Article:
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Brendan Bryne - Pakim Pond/Mt. Misery Trail - 2/21/10

Park site here. There were maps in a kiosk at the main park office. Note on the building said the office is closed weekends until April 1st. We drove to the Pakim Pond parking lot a few miles down the park road. The composting toilet was unlocked (yay!). There is also a larger bathroom building there, which is seasonal. Another composting toilet was along the Orange trail later in the hike.

Decided to try our luck with the snow in South Jersey, as I'd checked the snow depth map online and it appeared this area didn't get as much snow. We headed to the Mt Misery trail (WHITE) from the lot, which is reached from the Batona (PINK) as it crosses over Pakim Pond. (near the gazebo)

The trail had a decent amount of foot traffic for the first mile, and ranged from bare pine to 3-4 inches of snow. I used YakTrax which were half-helpful - it was so slushy in places it just kinda got stuck in them and in some areas it was just muddy pine. We didn't see anyone all day, except at Pakim Pond. In fact, after the first mile, the trail was down to one set of previous footprints, which shortly disappeared. It was neat at first having no prints, but the wet slushy unbroken snow quickly got annoying.

The snow was only half of the problem, too. These trails usually are lined with short shrubs (blueberries usually), and the weight of the snow had caused a lot of them fall into the trail, blocking it. Add in a lot of fallen branches/trees to move or walk around... and, well, it wasn't the funnest hiking conditions. I'd put on gaiters just for the heck of it, and they ended up protecting my legs from the bushes more than the snow.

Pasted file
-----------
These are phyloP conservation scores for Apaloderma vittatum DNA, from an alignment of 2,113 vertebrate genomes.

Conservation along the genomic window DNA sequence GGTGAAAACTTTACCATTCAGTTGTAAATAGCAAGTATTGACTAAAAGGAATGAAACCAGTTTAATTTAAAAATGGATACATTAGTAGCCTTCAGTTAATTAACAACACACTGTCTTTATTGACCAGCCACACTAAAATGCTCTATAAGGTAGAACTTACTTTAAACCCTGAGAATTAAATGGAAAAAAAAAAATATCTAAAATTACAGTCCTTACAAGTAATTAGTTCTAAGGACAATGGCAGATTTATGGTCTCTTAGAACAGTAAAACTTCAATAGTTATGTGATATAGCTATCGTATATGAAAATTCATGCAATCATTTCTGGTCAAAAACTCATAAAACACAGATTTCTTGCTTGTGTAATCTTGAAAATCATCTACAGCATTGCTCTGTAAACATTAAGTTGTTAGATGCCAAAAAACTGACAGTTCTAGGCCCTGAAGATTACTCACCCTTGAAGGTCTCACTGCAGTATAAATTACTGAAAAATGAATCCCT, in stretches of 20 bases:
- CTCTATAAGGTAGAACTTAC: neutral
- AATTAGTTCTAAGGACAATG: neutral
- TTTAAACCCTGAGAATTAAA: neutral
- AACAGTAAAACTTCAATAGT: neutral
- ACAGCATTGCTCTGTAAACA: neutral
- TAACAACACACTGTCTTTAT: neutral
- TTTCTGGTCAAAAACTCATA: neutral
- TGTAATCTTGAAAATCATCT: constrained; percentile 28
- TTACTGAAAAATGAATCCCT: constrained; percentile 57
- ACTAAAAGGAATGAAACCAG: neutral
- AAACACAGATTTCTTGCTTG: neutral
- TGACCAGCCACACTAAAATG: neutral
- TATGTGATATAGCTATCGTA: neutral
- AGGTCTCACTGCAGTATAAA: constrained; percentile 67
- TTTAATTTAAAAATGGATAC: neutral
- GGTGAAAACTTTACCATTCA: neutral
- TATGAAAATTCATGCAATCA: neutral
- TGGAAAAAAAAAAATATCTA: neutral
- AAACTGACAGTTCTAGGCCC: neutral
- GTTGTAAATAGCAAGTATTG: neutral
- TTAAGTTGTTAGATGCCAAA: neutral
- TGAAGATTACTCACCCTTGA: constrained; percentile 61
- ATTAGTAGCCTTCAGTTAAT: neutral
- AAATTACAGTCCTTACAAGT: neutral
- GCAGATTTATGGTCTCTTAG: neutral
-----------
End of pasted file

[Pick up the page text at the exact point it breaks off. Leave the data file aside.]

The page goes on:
In fact, we cut our hike short to 7.6 miles and did not end up at Mt. Misery. We bailed on the WHITE trail because it just became unenjoyable and backtracked using the ORANGE bike trail, which is actually a wide road. Several trucks and snowmobiles had been down this, and it was somewhat easier to walk on. The snow was still deep enough to be tiring to trudge through.

Snowshoes wouldn't have helped on either terrain - it was too wet and would have stuck to them, plus with the branches on the narrow trail they would have gotten caught. As it was, the branches yanked off one Yaktrax and I had to go back to retrieve it.

Usually the pine barrens are a great option to hike in winter, but this year has just been too much snow everywhere. Think we'll have to wait for the trails to thaw out some more before we head here again.

I don't have a photo of the bushes and branches over the trails because I was too busy dragging myself thru them to take out the camera...

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